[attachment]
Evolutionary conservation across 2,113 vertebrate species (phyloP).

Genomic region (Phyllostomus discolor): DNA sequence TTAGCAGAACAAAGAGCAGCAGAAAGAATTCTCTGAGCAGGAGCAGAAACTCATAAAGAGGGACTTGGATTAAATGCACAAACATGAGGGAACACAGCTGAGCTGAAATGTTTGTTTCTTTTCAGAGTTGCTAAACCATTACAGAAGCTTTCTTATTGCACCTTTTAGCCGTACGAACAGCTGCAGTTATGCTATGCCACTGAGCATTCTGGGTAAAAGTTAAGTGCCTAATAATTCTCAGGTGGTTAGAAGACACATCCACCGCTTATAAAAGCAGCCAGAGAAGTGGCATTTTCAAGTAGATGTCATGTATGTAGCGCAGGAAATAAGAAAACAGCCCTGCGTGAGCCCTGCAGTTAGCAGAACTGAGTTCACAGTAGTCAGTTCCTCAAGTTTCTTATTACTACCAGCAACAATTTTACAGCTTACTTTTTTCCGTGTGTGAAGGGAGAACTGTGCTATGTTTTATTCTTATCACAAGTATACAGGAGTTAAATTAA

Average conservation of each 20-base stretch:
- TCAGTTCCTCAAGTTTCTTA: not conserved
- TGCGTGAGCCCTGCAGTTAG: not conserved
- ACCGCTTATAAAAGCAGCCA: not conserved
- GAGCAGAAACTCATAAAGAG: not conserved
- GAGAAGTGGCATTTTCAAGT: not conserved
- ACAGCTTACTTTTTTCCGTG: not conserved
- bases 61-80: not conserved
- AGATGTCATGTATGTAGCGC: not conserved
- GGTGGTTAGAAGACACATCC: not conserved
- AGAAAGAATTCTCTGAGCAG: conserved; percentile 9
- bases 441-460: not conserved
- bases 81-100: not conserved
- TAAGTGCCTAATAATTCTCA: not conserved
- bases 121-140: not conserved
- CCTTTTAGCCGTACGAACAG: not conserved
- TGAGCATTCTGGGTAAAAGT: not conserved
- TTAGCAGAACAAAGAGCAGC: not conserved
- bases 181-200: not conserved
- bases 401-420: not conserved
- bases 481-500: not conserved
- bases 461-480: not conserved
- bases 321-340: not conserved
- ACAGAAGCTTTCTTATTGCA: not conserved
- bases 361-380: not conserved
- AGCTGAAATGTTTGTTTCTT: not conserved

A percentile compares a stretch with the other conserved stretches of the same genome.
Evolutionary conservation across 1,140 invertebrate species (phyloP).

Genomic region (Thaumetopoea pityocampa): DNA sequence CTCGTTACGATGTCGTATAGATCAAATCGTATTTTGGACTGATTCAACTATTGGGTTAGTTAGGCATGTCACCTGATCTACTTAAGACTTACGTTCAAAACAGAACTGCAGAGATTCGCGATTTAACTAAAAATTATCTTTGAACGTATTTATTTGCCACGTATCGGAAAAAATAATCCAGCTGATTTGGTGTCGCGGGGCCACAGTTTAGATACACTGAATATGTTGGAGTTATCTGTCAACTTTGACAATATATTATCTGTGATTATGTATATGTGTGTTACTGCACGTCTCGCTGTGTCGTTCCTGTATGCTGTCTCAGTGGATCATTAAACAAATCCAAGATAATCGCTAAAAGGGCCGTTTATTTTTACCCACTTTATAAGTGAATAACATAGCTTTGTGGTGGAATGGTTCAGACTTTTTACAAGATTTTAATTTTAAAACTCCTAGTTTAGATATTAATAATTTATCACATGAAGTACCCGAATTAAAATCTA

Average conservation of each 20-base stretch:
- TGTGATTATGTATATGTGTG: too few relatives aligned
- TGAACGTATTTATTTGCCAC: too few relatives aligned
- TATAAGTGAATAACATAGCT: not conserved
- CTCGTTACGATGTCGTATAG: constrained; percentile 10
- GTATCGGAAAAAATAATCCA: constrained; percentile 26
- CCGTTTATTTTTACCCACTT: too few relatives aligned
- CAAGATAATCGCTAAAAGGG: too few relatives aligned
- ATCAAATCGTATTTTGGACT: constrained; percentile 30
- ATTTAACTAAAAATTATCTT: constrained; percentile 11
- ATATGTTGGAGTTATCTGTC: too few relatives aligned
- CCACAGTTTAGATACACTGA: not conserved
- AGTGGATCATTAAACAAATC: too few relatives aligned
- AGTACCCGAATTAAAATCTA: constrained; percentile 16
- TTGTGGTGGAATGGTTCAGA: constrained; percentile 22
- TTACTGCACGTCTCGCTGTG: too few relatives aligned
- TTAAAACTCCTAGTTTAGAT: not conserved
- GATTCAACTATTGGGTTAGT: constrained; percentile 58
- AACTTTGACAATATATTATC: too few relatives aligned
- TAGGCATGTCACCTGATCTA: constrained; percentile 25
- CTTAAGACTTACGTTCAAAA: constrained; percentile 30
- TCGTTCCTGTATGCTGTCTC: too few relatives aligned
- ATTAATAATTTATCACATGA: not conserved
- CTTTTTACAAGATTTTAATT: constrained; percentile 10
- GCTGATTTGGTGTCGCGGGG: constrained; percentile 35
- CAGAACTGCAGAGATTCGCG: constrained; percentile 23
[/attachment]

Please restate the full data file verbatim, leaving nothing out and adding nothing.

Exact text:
Evolutionary conservation across 2,113 vertebrate species (phyloP).

Genomic region (Phyllostomus discolor): DNA sequence TTAGCAGAACAAAGAGCAGCAGAAAGAATTCTCTGAGCAGGAGCAGAAACTCATAAAGAGGGACTTGGATTAAATGCACAAACATGAGGGAACACAGCTGAGCTGAAATGTTTGTTTCTTTTCAGAGTTGCTAAACCATTACAGAAGCTTTCTTATTGCACCTTTTAGCCGTACGAACAGCTGCAGTTATGCTATGCCACTGAGCATTCTGGGTAAAAGTTAAGTGCCTAATAATTCTCAGGTGGTTAGAAGACACATCCACCGCTTATAAAAGCAGCCAGAGAAGTGGCATTTTCAAGTAGATGTCATGTATGTAGCGCAGGAAATAAGAAAACAGCCCTGCGTGAGCCCTGCAGTTAGCAGAACTGAGTTCACAGTAGTCAGTTCCTCAAGTTTCTTATTACTACCAGCAACAATTTTACAGCTTACTTTTTTCCGTGTGTGAAGGGAGAACTGTGCTATGTTTTATTCTTATCACAAGTATACAGGAGTTAAATTAA

Average conservation of each 20-base stretch:
- TCAGTTCCTCAAGTTTCTTA: not conserved
- TGCGTGAGCCCTGCAGTTAG: not conserved
- ACCGCTTATAAAAGCAGCCA: not conserved
- GAGCAGAAACTCATAAAGAG: not conserved
- GAGAAGTGGCATTTTCAAGT: not conserved
- ACAGCTTACTTTTTTCCGTG: not conserved
- bases 61-80: not conserved
- AGATGTCATGTATGTAGCGC: not conserved
- GGTGGTTAGAAGACACATCC: not conserved
- AGAAAGAATTCTCTGAGCAG: conserved; percentile 9
- bases 441-460: not conserved
- bases 81-100: not conserved
- TAAGTGCCTAATAATTCTCA: not conserved
- bases 121-140: not conserved
- CCTTTTAGCCGTACGAACAG: not conserved
- TGAGCATTCTGGGTAAAAGT: not conserved
- TTAGCAGAACAAAGAGCAGC: not conserved
- bases 181-200: not conserved
- bases 401-420: not conserved
- bases 481-500: not conserved
- bases 461-480: not conserved
- bases 321-340: not conserved
- ACAGAAGCTTTCTTATTGCA: not conserved
- bases 361-380: not conserved
- AGCTGAAATGTTTGTTTCTT: not conserved

A percentile compares a stretch with the other conserved stretches of the same genome.
Evolutionary conservation across 1,140 invertebrate species (phyloP).

Genomic region (Thaumetopoea pityocampa): DNA sequence CTCGTTACGATGTCGTATAGATCAAATCGTATTTTGGACTGATTCAACTATTGGGTTAGTTAGGCATGTCACCTGATCTACTTAAGACTTACGTTCAAAACAGAACTGCAGAGATTCGCGATTTAACTAAAAATTATCTTTGAACGTATTTATTTGCCACGTATCGGAAAAAATAATCCAGCTGATTTGGTGTCGCGGGGCCACAGTTTAGATACACTGAATATGTTGGAGTTATCTGTCAACTTTGACAATATATTATCTGTGATTATGTATATGTGTGTTACTGCACGTCTCGCTGTGTCGTTCCTGTATGCTGTCTCAGTGGATCATTAAACAAATCCAAGATAATCGCTAAAAGGGCCGTTTATTTTTACCCACTTTATAAGTGAATAACATAGCTTTGTGGTGGAATGGTTCAGACTTTTTACAAGATTTTAATTTTAAAACTCCTAGTTTAGATATTAATAATTTATCACATGAAGTACCCGAATTAAAATCTA

Average conservation of each 20-base stretch:
- TGTGATTATGTATATGTGTG: too few relatives aligned
- TGAACGTATTTATTTGCCAC: too few relatives aligned
- TATAAGTGAATAACATAGCT: not conserved
- CTCGTTACGATGTCGTATAG: constrained; percentile 10
- GTATCGGAAAAAATAATCCA: constrained; percentile 26
- CCGTTTATTTTTACCCACTT: too few relatives aligned
- CAAGATAATCGCTAAAAGGG: too few relatives aligned
- ATCAAATCGTATTTTGGACT: constrained; percentile 30
- ATTTAACTAAAAATTATCTT: constrained; percentile 11
- ATATGTTGGAGTTATCTGTC: too few relatives aligned
- CCACAGTTTAGATACACTGA: not conserved
- AGTGGATCATTAAACAAATC: too few relatives aligned
- AGTACCCGAATTAAAATCTA: constrained; percentile 16
- TTGTGGTGGAATGGTTCAGA: constrained; percentile 22
- TTACTGCACGTCTCGCTGTG: too few relatives aligned
- TTAAAACTCCTAGTTTAGAT: not conserved
- GATTCAACTATTGGGTTAGT: constrained; percentile 58
- AACTTTGACAATATATTATC: too few relatives aligned
- TAGGCATGTCACCTGATCTA: constrained; percentile 25
- CTTAAGACTTACGTTCAAAA: constrained; percentile 30
- TCGTTCCTGTATGCTGTCTC: too few relatives aligned
- ATTAATAATTTATCACATGA: not conserved
- CTTTTTACAAGATTTTAATT: constrained; percentile 10
- GCTGATTTGGTGTCGCGGGG: constrained; percentile 35
- CAGAACTGCAGAGATTCGCG: constrained; percentile 23